Out with old, in with new smallpox vaccine

With a new smallpox vaccine accumulating in federal stockpiles, the U.S. government is disposing of millions of doses of Dryvax, the old smallpox vaccine that relies on skin scrapings from infected calves. Dryvax's problems are well documented. The vaccine spurred serious side effects like heart attacks and heart inflammation. But the vaccine was also responsible for eradicating smallpox in the United States.

Dr. William Schaffner, chairman of Vanderbilt University's department of preventive medicine, described the move to dispose of Dryvax as "historic," noting that it's the country's oldest vaccine. The vaccine was developed more than a hundred years ago by a predecessor company to Wyeth Laboratories. The company stopped making the vaccine a generation ago, but the government maintained a stockpile of 15 million doses.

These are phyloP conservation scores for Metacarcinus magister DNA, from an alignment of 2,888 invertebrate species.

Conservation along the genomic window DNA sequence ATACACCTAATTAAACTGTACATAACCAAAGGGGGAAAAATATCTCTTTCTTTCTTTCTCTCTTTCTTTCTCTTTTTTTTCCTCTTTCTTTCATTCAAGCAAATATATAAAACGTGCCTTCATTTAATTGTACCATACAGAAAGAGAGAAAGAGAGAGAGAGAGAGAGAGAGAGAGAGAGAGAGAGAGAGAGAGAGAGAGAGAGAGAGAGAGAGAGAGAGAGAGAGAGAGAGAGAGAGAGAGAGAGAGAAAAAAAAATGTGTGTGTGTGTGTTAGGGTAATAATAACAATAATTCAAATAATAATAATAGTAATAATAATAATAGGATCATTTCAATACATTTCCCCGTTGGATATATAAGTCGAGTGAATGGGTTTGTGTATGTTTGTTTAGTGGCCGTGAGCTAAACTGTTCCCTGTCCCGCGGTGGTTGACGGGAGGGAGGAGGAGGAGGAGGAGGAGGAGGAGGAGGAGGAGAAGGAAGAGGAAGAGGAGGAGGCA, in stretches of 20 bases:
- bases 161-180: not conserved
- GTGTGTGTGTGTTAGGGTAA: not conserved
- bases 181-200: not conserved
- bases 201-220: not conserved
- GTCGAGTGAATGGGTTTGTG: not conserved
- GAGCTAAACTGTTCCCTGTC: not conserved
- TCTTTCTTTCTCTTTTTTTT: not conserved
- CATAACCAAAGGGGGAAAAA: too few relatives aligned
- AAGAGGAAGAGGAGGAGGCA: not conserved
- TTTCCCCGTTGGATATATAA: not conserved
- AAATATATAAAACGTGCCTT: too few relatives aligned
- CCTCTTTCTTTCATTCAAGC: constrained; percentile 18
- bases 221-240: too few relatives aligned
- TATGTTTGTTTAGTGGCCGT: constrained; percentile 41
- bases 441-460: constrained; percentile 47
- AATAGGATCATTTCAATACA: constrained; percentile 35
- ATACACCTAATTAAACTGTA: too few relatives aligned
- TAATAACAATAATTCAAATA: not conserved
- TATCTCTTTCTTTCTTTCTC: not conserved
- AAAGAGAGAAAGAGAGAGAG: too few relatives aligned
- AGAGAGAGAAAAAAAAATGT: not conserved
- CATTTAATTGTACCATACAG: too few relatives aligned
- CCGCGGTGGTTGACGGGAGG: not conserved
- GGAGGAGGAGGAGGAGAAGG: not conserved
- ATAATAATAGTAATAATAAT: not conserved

With the rise of bioterrorism fears this decade, though, the government set out to create a new, more effective smallpox vaccine. That effort led to the approval of Acambis' ACAM2000, which was approved by the FDA last fall and is now filling new stockpiles.

- read the article in the Los Angeles Times

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